Years ago, when our grandchildren were still young, we hosted GRAND KAMP—a week of fun activities for grandparents and our grandchildren only. It meant a week of boxed macaroni and cheese (they like the stuff) and wieners sliced and boiled to look like an octopus. (They’re teenagers and still talk about that.) Now you can’t live long enough to be a grandmother without learning a few things, so I smartly planned GRAND KAMP during the week of Vacation Bible School. Now I only had to plan ten hours of daily activities instead of fourteen.
Samantha and Austin were a bit young and knew none of the children or teachers, so I attended VBS activities with them the first day. Mid morning, we found ourselves sweating and standing in line in the churchyard, waiting our turn for the water balloons.
As an aside, you must know that we were experiencing the tenth plague that summer—grasshoppers, everywhere grasshoppers. In utter amazement, I watched this curly-headed, freckle-faced little girl in line just ahead of us. As she waited her turn, she pounced on the grasshoppers in her path. Her skilled performance and her lack of girlish squealing indicated that she had done this before.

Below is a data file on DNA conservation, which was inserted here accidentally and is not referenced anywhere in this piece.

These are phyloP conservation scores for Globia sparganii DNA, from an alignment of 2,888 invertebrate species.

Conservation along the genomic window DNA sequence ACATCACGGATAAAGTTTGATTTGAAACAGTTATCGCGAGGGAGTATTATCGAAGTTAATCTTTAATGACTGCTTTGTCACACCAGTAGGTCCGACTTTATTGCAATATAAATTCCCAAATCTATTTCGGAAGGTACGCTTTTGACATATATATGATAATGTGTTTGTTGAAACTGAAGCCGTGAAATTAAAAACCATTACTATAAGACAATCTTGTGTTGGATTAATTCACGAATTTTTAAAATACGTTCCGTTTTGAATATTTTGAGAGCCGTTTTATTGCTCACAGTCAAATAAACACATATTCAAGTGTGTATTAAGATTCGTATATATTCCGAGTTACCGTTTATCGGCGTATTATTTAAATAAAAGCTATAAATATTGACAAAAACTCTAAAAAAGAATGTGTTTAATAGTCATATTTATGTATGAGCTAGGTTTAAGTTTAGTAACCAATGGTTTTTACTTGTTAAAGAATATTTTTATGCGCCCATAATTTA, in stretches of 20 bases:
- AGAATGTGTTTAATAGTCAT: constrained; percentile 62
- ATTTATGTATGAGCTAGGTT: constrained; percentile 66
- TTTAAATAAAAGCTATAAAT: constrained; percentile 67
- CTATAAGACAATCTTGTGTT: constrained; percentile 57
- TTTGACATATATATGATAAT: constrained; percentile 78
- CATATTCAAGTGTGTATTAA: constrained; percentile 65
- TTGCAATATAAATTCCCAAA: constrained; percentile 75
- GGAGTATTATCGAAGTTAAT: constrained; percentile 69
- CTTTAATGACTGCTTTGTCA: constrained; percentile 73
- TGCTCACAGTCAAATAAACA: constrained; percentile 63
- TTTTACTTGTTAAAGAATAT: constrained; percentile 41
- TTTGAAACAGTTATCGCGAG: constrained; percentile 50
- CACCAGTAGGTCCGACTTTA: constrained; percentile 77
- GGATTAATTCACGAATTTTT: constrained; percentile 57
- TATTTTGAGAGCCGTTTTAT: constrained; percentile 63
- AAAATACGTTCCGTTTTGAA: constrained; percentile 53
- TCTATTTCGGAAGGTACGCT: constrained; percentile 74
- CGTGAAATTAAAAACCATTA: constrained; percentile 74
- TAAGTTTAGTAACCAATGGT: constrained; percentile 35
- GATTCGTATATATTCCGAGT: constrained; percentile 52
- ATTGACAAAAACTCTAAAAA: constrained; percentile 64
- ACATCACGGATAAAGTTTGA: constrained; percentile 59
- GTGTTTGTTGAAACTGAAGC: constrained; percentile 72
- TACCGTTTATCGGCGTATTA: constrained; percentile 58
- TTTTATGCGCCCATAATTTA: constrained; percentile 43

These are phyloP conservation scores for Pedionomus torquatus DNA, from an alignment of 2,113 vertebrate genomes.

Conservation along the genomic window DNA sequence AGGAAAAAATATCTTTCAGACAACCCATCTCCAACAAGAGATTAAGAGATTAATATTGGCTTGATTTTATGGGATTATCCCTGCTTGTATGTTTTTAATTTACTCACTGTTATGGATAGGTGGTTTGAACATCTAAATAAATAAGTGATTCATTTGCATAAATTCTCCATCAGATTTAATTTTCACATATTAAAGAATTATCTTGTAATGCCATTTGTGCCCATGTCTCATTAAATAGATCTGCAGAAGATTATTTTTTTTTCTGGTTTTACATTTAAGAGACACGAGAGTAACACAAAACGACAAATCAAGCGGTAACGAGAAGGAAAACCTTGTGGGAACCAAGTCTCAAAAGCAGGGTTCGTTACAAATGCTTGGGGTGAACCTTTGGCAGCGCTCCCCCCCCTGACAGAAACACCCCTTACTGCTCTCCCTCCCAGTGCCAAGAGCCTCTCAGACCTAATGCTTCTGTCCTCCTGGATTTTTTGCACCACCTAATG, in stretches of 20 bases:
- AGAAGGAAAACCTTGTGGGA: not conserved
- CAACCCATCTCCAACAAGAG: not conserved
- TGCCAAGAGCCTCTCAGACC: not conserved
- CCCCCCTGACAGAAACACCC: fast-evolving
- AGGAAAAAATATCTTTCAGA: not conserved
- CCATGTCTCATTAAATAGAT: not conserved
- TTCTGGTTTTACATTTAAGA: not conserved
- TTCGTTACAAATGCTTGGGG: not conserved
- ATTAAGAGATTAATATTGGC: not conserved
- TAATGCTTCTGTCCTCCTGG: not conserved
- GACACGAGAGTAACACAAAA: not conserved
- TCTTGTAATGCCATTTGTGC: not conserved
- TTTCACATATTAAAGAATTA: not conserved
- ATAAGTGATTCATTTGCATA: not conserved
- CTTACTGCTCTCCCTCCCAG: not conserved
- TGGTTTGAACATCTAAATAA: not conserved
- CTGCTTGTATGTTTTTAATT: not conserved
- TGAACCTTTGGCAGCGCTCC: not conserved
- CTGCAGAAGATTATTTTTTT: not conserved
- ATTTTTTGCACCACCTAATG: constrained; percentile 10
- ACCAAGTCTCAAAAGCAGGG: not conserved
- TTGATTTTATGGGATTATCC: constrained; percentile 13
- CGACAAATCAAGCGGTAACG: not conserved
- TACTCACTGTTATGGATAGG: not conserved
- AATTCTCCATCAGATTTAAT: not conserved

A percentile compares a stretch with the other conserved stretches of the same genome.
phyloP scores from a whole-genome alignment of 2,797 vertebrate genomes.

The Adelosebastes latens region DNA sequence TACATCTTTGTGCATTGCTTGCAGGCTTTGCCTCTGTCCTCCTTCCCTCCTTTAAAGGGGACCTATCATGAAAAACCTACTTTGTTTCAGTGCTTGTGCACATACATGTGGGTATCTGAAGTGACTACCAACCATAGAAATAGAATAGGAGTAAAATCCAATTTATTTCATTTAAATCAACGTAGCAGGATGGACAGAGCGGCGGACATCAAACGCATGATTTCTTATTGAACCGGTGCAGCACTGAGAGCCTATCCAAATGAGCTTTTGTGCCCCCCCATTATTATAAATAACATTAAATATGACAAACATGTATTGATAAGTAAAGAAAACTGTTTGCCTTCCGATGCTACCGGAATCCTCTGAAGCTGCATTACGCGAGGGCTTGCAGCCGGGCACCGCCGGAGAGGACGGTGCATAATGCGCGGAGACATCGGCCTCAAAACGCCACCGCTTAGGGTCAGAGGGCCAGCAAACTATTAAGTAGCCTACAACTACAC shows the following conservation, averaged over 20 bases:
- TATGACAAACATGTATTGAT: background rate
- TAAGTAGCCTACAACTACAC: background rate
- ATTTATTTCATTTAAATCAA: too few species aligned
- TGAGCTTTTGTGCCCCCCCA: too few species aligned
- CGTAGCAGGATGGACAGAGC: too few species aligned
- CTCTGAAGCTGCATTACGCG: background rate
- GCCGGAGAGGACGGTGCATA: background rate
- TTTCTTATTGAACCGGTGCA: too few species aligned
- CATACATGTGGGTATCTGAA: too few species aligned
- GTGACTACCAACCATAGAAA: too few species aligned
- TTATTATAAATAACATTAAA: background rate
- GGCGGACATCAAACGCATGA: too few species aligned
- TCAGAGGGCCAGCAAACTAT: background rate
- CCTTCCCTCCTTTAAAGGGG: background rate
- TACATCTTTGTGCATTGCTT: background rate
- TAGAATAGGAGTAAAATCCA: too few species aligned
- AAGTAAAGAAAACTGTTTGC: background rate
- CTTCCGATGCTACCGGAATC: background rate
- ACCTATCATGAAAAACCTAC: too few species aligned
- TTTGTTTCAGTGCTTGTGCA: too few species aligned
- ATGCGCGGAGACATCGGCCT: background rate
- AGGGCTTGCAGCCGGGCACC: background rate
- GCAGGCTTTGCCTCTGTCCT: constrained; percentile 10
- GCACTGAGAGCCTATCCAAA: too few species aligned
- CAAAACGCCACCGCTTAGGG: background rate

That was very interesting to me, but then it got strange. When this cherub-looking child picked up the grasshopper, she pulled his back legs off and threw him back on the ground, pouncing on her next victim in the same movement. Frankly, I wondered if her father had taught her to do this, and then my mind raced ahead. Perhaps I would read this child’s name in the headlines in twenty years when she is convicted as the second female serial killer in U.S. history.
Samantha’s tugging at my hand and her questioning blue eyes reminded me that I was the grown-up here and that I had a responsibility to do something about this.
So I knelt down to eye-level of this unknown little girl, introduced myself and said, “Oh, I don’t think what you’re doing is a good idea. That must really hurt those grasshoppers.” Then I said something really profound, “And how would you like it if someone pulled your legs off?” Maybe some grandmothers aren’t so smart after all.
Well, my words emboldened Samantha to add her own commentary. So she astutely said, “Yes, my Nana is right. Those are God’s creatures. He made them, and He can’t make anymore because He died.”
He died – period. End of statement. Whoa!! She got the “died on the Cross” part, but we definitely had a lesson on the Resurrection that afternoon.
Let’s don’t miss one thing about this glorious season and how it changed our lives forever. Immerse yourself in the shadow of the Cross, and then dance in the light of the Resurrection. We can live forever, enjoying eternity with the Creator and Life-Giver. And there’s more good news—He’s still creating and redeeming, even grasshoppers and curly-headed, freckle-faced little girls.
Oh, and here’s a photo of my now teenage grandkids, taken at our Easter 2015 get-together.